AGX1 will provide access for retail investors to at least 30 companies from around the globe which comprise the ETF. The companies will be selected depending on their risk management and margin of safety in the company's bid to outperform the benchmark.
According to Andrew Findlay, Managing Director at Antipodes Partners, the number of ETFs and active ETFs listed on the ASX has grown at an annual rate of 23 per cent. The significant growth is a result of high demand from investors which is what triggered the latest launch by Antipodes.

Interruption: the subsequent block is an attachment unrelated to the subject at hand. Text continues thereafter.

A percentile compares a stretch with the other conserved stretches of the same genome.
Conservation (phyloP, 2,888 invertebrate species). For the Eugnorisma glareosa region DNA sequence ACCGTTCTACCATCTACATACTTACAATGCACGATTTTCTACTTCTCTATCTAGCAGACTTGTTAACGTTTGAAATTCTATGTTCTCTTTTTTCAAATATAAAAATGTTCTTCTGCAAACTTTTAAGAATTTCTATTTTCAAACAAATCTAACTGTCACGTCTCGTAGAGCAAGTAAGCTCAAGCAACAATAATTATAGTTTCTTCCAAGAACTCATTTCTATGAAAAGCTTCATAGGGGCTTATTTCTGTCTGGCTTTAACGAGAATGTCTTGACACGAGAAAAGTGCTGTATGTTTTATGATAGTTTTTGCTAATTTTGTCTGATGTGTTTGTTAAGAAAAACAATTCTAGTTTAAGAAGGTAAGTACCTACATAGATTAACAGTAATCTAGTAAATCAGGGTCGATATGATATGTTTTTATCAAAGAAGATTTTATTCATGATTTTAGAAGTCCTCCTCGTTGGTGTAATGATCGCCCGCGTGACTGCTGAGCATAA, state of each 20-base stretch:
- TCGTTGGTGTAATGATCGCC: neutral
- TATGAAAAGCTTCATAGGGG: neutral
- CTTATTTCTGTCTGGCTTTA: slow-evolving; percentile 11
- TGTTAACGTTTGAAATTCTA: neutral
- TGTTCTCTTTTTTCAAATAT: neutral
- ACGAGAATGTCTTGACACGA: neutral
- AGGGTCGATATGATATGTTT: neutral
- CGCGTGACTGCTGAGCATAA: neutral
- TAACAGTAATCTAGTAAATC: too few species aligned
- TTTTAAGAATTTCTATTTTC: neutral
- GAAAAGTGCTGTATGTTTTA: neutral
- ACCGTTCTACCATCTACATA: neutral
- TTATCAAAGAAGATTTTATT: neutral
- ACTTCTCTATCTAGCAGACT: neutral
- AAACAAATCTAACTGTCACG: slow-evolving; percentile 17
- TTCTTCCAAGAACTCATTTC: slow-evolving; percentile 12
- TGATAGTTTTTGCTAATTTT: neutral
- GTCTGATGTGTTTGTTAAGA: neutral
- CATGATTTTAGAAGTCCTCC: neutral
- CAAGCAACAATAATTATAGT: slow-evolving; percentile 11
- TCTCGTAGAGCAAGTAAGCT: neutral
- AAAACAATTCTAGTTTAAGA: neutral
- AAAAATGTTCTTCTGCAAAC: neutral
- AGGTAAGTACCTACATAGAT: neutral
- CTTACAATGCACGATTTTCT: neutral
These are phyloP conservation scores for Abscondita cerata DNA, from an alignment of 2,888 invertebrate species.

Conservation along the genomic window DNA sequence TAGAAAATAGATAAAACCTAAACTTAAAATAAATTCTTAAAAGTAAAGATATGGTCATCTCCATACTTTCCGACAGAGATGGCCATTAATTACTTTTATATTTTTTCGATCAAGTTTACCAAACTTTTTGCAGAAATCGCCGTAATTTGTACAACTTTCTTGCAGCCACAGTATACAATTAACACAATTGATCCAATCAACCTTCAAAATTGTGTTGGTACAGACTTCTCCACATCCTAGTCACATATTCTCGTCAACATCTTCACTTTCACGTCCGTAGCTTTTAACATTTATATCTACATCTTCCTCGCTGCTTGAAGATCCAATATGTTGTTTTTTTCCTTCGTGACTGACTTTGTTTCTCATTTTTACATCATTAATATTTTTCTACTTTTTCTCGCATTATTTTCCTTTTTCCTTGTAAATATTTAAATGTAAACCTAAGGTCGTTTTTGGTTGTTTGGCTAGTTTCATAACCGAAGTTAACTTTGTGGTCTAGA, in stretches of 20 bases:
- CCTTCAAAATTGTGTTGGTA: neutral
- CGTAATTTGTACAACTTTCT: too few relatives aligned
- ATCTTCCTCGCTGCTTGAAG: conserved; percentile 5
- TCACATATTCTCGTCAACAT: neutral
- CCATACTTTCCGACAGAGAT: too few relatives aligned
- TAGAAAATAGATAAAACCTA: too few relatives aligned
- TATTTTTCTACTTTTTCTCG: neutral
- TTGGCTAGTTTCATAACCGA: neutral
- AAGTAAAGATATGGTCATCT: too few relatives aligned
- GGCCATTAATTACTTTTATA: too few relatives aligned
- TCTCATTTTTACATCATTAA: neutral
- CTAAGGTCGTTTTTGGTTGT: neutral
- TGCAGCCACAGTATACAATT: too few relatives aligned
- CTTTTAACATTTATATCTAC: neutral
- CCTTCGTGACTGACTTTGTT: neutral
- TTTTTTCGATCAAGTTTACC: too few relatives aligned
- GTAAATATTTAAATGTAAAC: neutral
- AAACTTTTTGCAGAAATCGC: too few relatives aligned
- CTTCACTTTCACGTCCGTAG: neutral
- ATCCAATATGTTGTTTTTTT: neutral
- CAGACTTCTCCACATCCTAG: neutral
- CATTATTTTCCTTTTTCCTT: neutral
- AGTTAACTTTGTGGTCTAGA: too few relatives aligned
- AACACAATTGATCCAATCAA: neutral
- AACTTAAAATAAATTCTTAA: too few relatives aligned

But this does lead to the argument: is an active ETF really an ETF? Arian Neiron, MD at VanEck published a post on the company's website earlier this year questioning this point exactly. Neiron argues that a (passive) ETF is meant to be cheap, transparent and track its benchmark index. An active ETF on the other hand tries to outperform its benchmark which requires regular management. Therefore, it usually results in the ETF to not be as cheap and not needed to disclose the fund's holdings at any given time.
It is also arguable that active ETFs are used to bridge the gap between active and passive investing. The ETP industry is constantly developing but active managers might be reluctant to incorporate them into their portfolios. Therefore, active ETFs could be an ideal stepping stone for this transition.